-> Smart Cities Dive reports when bike share was not understood or accepted when it expanded to the Bedford-Stuyvesant neighborhood in Brooklyn, NY. A grant from the Better Bike Share Partnership provided resources for a community-led campaign. A historically rooted, minority-led organization lead the charge. Community groups and churches organized group rides, and schools offered bike education classes. Ads were rewritten to reflect the voice and priorities of the neighborhood. Discounted memberships were publicized and bulk memberships were offered to employers to get more people to sign up. From there, more listening sessions in the neighborhood helped Citi Bike explore new dock locations that would better serve the community. Just a year later, Bed-Stuy was an unexpected poster child for Citi Bike. Personal engagement has become a top priority for successful cities trying to expand mobility options. http://bit.ly/2CKogRj

    [See Research section for links to 2 studies of minority and low-income neighborhood bike share perceptions and concerns.]

    MINORITY & LOW INCOME NEIGHBORHOOD PERCEPTIONS OF BIKE SHARE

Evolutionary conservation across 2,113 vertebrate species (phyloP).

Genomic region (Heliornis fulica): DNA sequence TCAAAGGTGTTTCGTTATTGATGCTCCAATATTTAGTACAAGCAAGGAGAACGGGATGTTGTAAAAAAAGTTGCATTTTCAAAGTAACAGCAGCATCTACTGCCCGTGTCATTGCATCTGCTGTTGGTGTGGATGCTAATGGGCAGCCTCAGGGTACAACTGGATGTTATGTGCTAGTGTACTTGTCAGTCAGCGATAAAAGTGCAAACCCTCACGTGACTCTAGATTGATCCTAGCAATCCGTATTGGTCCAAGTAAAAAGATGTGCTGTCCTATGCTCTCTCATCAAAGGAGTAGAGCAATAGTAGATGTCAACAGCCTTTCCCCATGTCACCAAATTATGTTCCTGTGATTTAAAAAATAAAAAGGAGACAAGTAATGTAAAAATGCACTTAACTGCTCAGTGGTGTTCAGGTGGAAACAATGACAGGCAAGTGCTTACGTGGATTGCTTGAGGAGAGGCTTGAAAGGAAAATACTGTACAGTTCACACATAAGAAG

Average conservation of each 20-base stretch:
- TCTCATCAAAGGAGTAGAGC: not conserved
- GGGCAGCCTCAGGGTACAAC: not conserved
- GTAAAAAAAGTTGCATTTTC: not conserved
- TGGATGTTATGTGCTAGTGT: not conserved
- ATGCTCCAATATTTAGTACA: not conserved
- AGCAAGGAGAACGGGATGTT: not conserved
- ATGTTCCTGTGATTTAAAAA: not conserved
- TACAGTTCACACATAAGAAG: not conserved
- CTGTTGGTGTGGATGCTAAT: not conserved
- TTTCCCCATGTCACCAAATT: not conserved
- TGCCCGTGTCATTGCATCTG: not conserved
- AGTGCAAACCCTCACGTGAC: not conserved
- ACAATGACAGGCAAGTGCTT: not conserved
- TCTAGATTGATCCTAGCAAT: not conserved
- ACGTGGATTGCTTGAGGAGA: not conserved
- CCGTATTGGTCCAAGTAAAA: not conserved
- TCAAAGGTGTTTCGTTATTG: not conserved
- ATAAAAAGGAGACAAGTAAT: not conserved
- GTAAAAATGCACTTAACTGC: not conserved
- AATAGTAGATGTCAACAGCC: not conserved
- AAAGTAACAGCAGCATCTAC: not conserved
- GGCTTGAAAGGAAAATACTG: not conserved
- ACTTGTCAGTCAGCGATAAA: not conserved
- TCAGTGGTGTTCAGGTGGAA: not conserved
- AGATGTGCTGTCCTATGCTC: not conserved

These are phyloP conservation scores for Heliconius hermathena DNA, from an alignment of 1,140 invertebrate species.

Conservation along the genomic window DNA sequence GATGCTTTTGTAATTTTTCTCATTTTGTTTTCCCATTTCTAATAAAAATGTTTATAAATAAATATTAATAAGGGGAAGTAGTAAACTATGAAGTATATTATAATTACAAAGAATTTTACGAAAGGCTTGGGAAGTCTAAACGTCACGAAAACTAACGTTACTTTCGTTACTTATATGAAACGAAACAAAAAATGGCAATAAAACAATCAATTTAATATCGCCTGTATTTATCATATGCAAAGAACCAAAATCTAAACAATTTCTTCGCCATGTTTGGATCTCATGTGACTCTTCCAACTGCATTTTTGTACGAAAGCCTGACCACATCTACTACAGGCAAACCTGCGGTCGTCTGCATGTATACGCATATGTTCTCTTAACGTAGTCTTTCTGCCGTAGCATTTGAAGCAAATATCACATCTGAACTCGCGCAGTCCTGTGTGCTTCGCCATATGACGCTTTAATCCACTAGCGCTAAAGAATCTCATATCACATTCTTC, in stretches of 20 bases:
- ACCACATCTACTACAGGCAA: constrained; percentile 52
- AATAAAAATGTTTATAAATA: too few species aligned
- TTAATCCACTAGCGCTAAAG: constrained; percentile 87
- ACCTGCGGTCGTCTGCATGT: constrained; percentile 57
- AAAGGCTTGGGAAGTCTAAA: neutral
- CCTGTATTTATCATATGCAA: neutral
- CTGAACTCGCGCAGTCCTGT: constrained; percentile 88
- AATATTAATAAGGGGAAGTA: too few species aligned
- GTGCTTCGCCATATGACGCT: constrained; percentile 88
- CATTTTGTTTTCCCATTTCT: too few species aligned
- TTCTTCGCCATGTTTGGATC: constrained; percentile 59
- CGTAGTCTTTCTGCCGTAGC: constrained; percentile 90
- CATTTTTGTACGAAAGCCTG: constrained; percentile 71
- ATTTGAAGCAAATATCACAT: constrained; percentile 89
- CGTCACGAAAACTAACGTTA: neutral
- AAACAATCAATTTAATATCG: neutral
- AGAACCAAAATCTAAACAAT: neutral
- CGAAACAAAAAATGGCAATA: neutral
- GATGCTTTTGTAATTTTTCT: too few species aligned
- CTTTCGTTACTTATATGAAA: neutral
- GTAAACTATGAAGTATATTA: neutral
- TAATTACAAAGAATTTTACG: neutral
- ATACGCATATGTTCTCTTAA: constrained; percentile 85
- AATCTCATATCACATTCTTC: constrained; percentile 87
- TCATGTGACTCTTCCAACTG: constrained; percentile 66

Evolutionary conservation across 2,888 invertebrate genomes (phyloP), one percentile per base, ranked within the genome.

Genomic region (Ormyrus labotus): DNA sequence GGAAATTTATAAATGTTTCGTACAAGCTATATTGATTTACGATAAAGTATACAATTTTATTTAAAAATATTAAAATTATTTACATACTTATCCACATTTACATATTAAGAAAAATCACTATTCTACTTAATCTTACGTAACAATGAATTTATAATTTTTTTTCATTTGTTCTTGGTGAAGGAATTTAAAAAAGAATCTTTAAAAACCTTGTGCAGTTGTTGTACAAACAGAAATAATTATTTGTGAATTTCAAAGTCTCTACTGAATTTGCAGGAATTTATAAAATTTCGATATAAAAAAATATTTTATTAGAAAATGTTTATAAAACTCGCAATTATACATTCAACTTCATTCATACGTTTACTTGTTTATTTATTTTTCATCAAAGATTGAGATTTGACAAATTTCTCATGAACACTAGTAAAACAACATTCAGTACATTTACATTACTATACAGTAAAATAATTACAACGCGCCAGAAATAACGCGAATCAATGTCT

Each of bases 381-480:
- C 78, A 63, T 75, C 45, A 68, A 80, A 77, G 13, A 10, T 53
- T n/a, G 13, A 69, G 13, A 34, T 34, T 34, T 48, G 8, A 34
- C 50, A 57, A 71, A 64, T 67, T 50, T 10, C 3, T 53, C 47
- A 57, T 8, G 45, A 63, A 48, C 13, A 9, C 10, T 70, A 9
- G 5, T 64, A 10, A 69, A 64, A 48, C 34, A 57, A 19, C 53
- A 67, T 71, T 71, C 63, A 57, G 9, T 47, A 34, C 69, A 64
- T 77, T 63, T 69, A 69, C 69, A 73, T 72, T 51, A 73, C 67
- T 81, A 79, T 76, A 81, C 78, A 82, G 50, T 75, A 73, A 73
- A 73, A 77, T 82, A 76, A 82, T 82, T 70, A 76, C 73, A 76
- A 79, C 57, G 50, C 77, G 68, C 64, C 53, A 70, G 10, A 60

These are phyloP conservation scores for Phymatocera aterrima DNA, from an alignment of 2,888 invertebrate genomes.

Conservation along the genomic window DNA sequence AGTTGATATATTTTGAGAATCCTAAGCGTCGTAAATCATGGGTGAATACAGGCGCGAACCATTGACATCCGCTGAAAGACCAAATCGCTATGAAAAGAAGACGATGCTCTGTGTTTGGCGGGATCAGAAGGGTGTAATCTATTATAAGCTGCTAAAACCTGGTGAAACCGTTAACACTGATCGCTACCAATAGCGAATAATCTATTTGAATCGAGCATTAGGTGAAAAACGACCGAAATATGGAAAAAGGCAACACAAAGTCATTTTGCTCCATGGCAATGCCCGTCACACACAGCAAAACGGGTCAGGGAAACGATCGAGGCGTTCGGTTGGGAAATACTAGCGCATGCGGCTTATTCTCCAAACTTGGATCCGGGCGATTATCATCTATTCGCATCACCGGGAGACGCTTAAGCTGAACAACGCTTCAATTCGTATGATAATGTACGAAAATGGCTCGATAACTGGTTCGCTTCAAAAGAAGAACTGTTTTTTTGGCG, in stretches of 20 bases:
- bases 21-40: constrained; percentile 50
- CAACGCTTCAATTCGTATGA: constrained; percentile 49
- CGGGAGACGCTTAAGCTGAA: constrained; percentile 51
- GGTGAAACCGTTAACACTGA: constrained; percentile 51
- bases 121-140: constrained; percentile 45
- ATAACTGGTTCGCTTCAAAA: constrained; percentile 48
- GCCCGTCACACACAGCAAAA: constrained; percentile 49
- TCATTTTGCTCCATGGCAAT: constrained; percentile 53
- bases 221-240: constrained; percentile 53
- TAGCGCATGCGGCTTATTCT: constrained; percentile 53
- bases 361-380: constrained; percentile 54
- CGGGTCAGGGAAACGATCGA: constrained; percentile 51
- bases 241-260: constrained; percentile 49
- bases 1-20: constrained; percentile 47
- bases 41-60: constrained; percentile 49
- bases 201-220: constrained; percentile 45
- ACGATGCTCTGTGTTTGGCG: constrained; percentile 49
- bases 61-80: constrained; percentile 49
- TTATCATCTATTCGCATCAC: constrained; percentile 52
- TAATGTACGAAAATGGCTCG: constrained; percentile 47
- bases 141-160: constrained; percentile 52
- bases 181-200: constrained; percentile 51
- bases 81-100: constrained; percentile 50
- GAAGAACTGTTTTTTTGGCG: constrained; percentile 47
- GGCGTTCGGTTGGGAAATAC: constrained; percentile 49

-> Smart Cities Dive reports as bike share expands, neighborhood perception is key. (http://bit.ly/2CKogRj) A recent study published in Transportation Research Part A: Policy and Practice on bike share systems in Chicago reinforced a persistent problem for new mobility options: Minority and low-income neighborhoods aren't always on board. (Where Does Active Travel Fit within Local Community Narratives of Mobility Space and Place?: http://bit.ly/2Fe1jsg) Researchers used advanced machine learning to analyze focus groups of residents of 2 contrasting neighborhoods. Minority and low-income residents worry bike-sharing presence is yet another sign of a gentrifying neighborhood while more pressing needs, such as safety measures or expanded broadband are not addressed. 

    A study from the Transportation Research and Education Center surveyed residents in Chicago, IL; Philadelphia, PA and Bedford-Stuyvesant neighborhood in Brooklyn, NY and found people of color, or those with lower incomes, had more concerns about bike sharing than white or high-income people. (Breaking Barriers to Bike Share: Insights on Equity: http://bit.ly/2FfqCdy) Among those concerns were uncertainty about how it worked, and the cost and the fear that bike share would make their neighborhoods too expensive.